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Changing name - will the UK Datebase Still Track me?


Changing name - will the UK Datebase Still Track me?

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Harry53
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My details of my offence was reported in the local rag, and then plastered on the UK Database website. 
I am thinking of changing my name but wonder will the data base just find me through the Deed Poll ? 

Someone researched my name and now I have lost a friend because of it. I know the whole process is tricky but it might mean that with a new name anyone who casually Googles my name will not see the new me.

I am retired so it would not be for any other reason, other than to live in peace without worrying if I can exposed again.
I am a new and better person. Honest and will never go back to my Internet addiction, but people still think the worst of people like me.

Any thoughts? I would hate to go through the whole process of name changing then find that the UK database tracks me down "in the interest of the public". Having a sexual offence is a worry as there are many websites which try and find offenders "in your area".
Mr W
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Harry53 - 23 Feb 19 2:07 PM
My details of my offence was reported in the local rag, and then plastered on the UK Database website. 
I am thinking of changing my name but wonder will the data base just find me through the Deed Poll ? 

Someone researched my name and now I have lost a friend because of it. I know the whole process is tricky but it might mean that with a new name anyone who casually Googles my name will not see the new me.

I am retired so it would not be for any other reason, other than to live in peace without worrying if I can exposed again.
I am a new and better person. Honest and will never go back to my Internet addiction, but people still think the worst of people like me.

Any thoughts? I would hate to go through the whole process of name changing then find that the UK database tracks me down "in the interest of the public". Having a sexual offence is a worry as there are many websites which try and find offenders "in your area".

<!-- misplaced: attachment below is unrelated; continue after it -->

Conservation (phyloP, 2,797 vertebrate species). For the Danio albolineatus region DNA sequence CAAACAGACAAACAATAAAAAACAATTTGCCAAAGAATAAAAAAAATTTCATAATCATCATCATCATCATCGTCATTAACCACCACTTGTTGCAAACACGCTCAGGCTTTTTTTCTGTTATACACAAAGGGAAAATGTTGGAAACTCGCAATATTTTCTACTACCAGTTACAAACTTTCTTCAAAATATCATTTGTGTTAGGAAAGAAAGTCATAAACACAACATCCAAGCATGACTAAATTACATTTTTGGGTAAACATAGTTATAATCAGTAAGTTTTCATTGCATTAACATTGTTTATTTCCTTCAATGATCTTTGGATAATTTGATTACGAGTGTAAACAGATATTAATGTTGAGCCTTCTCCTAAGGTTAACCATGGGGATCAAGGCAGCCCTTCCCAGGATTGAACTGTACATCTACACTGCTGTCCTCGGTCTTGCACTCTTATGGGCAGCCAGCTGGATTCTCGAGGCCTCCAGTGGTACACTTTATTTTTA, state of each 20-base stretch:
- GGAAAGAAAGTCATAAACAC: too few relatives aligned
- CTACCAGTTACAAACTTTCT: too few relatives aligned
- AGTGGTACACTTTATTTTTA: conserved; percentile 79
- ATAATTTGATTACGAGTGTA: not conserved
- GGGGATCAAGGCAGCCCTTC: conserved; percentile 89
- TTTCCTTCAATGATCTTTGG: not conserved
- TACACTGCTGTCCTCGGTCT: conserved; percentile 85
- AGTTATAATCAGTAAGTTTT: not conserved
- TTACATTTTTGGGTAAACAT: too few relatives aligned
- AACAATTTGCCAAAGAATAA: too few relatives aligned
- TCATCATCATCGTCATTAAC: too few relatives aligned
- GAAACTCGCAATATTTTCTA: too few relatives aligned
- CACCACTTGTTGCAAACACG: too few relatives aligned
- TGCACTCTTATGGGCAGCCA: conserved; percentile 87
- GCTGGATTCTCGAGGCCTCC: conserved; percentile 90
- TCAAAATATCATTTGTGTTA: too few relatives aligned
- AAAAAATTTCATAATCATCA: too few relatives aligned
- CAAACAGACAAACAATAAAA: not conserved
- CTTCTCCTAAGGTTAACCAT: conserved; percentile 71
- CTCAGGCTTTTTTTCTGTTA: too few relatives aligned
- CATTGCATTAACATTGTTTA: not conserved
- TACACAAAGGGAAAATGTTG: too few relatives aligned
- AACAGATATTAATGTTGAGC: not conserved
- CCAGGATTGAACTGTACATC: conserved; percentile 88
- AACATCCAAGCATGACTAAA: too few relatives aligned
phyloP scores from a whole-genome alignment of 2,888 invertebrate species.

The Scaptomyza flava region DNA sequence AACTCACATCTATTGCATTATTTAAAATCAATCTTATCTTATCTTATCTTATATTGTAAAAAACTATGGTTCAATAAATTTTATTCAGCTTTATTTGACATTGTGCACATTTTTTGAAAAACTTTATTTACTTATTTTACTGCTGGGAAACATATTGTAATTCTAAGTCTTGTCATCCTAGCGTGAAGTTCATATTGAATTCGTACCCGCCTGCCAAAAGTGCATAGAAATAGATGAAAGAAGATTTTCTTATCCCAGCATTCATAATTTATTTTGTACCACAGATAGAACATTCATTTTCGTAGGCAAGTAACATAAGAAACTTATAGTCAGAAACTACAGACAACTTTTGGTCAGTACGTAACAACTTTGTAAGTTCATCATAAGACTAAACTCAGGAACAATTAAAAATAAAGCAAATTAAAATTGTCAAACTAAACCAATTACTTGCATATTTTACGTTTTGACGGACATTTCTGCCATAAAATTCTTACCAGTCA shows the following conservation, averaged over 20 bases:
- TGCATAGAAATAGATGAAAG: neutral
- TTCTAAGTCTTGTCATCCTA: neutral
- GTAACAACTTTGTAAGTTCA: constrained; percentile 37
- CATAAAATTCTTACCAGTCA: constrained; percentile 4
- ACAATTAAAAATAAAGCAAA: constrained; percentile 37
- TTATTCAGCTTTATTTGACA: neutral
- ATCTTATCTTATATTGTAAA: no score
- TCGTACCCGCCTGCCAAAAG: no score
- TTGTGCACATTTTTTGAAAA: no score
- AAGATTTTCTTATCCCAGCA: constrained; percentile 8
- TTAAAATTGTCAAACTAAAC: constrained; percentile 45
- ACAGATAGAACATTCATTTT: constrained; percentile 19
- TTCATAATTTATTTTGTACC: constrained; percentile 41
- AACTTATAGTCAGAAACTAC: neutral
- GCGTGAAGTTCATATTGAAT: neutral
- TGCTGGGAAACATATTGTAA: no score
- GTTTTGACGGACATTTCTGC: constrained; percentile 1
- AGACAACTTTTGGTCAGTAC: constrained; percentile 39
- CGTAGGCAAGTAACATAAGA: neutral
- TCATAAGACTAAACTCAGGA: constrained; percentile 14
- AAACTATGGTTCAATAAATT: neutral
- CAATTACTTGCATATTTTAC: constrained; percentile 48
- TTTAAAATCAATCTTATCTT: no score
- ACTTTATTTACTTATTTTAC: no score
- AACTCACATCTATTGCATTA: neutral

In short, I don't think so. I wish I could be more definitive and supportive with that answer. They certainly have no right or legal obligation to do so.

I think your concern should not be dismissed though. There is a reason we have a privately controlled sex offender register. That website alone (with the cumulative help of the press - usually local rag) is making what is essentially a public sex offender register and that serves NO purpose other than encouraging hostility, causing stress for those who appear on it and anonymously avoiding accountability for anything that happens due to its existence.

Although there is no legal argument, I do believe this website should be taken down. I realise though, even if it is, you can't guarantee someone won't make another one. I tried reporting one on Facebook but they said it didn't go against their guidelines. Again, in my view, it's the *cumulative* content that changes things from just copying what is published by other sites.

You're not alone in this either. I understand the freedom of the press but (I'm going to assume the nature of your crime from what you've said) I think the press ever so slightly cross the line of duty of care / human right to a private life. Especially when so many sentences surrounding internet offences are served in the community when you take into account "society's" opinions versus the safety of the offender.

Urgent radical thinking is needed for this whole thing.


=====
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Edited
2 Years Ago by Mr W
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Harry53 - 23 Feb 19 2:07 PM
My details of my offence was reported in the local rag, and then plastered on the UK Database website. 
I am thinking of changing my name but wonder will the data base just find me through the Deed Poll ? 

Someone researched my name and now I have lost a friend because of it. I know the whole process is tricky but it might mean that with a new name anyone who casually Googles my name will not see the new me.

I am retired so it would not be for any other reason, other than to live in peace without worrying if I can exposed again.
I am a new and better person. Honest and will never go back to my Internet addiction, but people still think the worst of people like me.

Any thoughts? I would hate to go through the whole process of name changing then find that the UK database tracks me down "in the interest of the public". Having a sexual offence is a worry as there are many websites which try and find offenders "in your area".